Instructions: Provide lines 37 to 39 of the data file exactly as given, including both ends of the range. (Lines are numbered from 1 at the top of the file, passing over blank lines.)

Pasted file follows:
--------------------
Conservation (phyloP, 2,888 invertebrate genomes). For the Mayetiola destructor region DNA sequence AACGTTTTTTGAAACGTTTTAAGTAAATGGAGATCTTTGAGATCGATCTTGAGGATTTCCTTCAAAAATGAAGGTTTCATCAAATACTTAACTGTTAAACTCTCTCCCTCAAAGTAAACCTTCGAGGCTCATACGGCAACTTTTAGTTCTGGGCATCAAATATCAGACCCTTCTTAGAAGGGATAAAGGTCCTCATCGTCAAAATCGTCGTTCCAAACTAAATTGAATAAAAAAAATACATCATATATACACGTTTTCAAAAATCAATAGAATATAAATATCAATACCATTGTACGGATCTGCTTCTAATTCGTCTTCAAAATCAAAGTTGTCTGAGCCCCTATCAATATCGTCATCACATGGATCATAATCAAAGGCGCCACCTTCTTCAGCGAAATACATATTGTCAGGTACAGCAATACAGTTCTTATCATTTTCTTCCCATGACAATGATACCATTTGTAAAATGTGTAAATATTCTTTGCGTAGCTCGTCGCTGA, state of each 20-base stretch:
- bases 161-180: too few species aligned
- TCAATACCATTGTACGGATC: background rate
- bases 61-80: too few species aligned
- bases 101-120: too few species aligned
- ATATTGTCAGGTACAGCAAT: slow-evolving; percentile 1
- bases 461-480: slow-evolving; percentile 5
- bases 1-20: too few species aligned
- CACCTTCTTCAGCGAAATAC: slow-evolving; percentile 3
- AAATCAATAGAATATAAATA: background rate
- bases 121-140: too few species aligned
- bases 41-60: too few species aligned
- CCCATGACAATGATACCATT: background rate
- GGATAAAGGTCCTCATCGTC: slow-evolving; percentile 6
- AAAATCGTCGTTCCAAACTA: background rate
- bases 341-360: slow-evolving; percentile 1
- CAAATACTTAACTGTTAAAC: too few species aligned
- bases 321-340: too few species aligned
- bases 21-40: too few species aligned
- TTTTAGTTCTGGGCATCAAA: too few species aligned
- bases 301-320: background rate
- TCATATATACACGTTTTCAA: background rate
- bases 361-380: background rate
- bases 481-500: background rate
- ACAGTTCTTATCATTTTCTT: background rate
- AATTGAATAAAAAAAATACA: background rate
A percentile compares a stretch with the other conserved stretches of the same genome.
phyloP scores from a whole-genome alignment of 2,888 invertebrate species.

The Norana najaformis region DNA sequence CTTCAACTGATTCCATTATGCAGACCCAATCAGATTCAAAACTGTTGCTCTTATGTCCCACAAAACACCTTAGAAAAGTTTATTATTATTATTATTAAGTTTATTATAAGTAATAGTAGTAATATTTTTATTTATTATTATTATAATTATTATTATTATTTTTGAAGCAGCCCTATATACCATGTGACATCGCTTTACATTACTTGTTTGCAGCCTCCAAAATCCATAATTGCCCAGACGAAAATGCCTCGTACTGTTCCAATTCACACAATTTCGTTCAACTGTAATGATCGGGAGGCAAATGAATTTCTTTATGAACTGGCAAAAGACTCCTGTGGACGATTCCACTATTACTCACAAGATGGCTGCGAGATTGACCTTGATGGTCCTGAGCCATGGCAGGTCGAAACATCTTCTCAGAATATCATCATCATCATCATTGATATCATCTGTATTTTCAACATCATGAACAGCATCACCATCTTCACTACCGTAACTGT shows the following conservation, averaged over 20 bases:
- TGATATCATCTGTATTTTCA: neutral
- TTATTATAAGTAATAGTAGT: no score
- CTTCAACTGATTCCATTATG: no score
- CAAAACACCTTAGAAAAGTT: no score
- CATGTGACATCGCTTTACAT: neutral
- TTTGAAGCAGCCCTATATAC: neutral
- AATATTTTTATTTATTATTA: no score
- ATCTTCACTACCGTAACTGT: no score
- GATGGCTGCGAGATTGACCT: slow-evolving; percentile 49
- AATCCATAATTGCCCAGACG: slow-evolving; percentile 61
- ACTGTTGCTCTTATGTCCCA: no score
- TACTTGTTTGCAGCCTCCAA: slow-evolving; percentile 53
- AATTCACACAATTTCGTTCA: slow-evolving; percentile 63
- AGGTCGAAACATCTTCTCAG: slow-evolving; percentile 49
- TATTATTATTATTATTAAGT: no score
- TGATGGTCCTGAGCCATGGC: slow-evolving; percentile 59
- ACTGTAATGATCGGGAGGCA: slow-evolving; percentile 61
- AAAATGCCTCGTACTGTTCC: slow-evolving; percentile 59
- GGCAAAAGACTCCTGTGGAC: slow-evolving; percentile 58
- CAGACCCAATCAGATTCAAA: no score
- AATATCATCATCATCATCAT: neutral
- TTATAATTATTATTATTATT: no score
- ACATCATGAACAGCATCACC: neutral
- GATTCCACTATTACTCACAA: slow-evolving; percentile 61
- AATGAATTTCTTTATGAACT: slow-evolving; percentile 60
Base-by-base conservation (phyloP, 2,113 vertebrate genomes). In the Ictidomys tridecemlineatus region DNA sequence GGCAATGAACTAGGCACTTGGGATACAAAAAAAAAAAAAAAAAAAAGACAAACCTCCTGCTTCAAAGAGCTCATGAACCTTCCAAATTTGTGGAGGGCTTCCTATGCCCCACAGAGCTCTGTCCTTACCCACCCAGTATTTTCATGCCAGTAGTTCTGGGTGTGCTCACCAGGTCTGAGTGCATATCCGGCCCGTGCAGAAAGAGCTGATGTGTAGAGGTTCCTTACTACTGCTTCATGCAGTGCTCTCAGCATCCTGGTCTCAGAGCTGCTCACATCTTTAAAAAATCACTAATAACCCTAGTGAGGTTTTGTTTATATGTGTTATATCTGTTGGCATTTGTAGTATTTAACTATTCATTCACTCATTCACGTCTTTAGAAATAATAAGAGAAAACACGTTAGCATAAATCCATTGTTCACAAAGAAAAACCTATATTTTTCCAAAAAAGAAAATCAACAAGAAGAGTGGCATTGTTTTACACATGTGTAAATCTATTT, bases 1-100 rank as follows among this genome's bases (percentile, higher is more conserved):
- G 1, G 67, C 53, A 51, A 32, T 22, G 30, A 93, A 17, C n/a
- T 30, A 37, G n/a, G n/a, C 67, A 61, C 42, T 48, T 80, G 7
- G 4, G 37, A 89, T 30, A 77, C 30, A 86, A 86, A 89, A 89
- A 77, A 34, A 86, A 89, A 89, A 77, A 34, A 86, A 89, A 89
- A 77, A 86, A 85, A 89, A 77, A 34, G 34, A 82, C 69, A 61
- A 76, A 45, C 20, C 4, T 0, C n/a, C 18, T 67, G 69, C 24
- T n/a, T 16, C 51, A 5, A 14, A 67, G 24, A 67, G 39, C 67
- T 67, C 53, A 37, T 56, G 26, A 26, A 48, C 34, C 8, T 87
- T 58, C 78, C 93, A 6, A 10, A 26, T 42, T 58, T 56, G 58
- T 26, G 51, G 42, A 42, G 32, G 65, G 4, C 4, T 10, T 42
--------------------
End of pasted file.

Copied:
- ATCTTCACTACCGTAACTGT: no score
- GATGGCTGCGAGATTGACCT: slow-evolving; percentile 49
- AATCCATAATTGCCCAGACG: slow-evolving; percentile 61